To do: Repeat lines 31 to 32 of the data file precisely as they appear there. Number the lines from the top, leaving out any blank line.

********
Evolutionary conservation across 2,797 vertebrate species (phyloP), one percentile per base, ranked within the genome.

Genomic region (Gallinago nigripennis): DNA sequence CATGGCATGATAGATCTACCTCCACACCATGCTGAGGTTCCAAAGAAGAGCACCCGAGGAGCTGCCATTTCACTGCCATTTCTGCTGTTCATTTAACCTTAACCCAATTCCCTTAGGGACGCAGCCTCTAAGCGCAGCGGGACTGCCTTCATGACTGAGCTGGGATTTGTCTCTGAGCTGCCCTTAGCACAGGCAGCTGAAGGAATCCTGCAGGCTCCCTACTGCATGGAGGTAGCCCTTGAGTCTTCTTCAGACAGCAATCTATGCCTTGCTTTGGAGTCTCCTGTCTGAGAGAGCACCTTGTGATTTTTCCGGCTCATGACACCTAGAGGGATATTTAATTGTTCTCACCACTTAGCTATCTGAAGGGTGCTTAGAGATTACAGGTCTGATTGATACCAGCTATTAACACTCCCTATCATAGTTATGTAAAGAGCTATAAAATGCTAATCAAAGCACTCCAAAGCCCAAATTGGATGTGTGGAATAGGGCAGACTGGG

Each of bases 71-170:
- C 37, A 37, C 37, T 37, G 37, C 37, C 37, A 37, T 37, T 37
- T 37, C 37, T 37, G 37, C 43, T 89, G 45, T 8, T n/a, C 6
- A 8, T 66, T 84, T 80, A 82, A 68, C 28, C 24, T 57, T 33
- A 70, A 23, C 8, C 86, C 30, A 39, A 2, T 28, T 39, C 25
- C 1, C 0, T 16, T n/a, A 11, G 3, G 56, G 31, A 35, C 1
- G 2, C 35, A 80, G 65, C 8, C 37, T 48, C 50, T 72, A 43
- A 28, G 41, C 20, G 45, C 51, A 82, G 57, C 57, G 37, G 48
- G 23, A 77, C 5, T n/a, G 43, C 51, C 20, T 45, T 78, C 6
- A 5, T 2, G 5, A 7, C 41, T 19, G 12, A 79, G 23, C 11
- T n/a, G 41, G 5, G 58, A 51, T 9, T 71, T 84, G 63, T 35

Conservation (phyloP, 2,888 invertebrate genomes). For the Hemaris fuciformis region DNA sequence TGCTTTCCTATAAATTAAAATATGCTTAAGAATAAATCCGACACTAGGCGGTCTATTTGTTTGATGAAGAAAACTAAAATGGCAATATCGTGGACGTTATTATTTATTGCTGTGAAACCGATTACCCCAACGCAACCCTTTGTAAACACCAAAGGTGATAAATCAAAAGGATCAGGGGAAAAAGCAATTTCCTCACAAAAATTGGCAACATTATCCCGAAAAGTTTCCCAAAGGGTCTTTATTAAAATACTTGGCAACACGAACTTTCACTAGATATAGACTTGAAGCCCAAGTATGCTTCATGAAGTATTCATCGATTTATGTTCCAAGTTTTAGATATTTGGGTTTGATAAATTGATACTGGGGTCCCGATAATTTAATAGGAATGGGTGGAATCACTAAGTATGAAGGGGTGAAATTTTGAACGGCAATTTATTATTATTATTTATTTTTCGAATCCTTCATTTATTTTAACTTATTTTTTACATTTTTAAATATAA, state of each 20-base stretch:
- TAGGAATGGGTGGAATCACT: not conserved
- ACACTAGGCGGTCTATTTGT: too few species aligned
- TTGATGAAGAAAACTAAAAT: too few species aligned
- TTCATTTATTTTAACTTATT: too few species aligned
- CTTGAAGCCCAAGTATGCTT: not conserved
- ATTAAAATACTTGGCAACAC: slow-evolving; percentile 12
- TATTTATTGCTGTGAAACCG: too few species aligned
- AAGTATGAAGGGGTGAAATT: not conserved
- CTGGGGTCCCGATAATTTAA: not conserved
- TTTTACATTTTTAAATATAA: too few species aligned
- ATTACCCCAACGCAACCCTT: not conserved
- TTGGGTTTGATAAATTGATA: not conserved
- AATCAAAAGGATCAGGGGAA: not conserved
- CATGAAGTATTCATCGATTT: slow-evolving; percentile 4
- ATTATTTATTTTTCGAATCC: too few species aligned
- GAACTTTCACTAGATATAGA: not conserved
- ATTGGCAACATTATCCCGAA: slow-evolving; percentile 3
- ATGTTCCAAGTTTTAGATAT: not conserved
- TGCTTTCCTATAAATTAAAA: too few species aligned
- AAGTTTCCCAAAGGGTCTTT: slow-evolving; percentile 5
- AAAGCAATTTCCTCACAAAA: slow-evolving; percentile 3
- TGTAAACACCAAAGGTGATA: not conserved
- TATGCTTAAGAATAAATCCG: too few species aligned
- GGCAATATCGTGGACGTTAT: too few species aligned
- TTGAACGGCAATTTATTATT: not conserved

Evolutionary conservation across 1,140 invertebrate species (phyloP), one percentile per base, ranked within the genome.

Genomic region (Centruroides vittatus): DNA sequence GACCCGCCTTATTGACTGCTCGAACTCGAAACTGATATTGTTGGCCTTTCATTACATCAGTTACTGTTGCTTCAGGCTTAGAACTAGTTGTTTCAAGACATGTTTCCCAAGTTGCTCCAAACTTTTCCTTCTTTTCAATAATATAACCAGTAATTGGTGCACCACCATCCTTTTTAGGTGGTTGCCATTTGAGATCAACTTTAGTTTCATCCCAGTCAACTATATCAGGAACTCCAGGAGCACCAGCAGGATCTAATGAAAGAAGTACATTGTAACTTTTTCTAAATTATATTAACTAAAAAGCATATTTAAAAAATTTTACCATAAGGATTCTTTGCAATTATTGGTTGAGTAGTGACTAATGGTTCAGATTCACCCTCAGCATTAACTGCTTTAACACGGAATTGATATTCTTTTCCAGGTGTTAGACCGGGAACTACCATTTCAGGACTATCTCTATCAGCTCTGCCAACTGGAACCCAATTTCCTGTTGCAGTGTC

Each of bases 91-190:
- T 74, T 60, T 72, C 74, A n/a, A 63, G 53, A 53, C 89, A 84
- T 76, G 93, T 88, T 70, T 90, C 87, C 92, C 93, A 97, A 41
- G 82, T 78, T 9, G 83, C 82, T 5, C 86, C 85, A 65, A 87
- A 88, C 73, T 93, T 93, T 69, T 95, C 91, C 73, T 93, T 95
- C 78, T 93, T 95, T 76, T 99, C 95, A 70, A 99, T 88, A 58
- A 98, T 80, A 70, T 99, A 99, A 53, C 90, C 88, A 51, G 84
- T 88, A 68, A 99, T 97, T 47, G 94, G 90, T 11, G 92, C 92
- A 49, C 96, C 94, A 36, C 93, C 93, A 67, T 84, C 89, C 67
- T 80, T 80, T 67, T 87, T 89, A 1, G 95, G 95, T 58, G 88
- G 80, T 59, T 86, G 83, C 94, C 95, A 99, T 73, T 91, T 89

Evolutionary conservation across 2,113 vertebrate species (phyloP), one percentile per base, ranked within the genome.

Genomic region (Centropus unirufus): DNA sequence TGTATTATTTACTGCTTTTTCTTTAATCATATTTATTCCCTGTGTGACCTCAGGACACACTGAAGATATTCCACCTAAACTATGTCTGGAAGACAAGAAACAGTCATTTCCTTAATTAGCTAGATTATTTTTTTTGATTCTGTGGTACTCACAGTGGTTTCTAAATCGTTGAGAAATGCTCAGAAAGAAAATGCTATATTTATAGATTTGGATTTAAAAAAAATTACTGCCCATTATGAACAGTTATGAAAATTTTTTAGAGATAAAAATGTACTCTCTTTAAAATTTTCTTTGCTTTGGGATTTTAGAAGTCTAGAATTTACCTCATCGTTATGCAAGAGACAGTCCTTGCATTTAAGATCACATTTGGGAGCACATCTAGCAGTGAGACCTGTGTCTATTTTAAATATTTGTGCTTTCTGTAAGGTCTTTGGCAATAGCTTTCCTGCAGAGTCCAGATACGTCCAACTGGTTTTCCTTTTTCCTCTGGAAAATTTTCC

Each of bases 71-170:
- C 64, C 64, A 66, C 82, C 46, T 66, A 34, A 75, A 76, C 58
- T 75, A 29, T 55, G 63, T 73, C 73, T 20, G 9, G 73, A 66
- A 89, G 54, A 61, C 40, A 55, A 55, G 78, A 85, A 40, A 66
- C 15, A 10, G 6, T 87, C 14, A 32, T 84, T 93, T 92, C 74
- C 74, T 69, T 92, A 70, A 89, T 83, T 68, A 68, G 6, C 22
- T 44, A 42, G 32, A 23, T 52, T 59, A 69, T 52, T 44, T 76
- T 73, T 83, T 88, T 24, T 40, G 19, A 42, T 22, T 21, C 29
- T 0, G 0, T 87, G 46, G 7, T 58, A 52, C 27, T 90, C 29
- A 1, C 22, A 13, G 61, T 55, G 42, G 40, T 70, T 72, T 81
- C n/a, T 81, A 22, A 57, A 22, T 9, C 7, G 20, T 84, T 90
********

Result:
- ATTGGCAACATTATCCCGAA: slow-evolving; percentile 3
- ATGTTCCAAGTTTTAGATAT: not conserved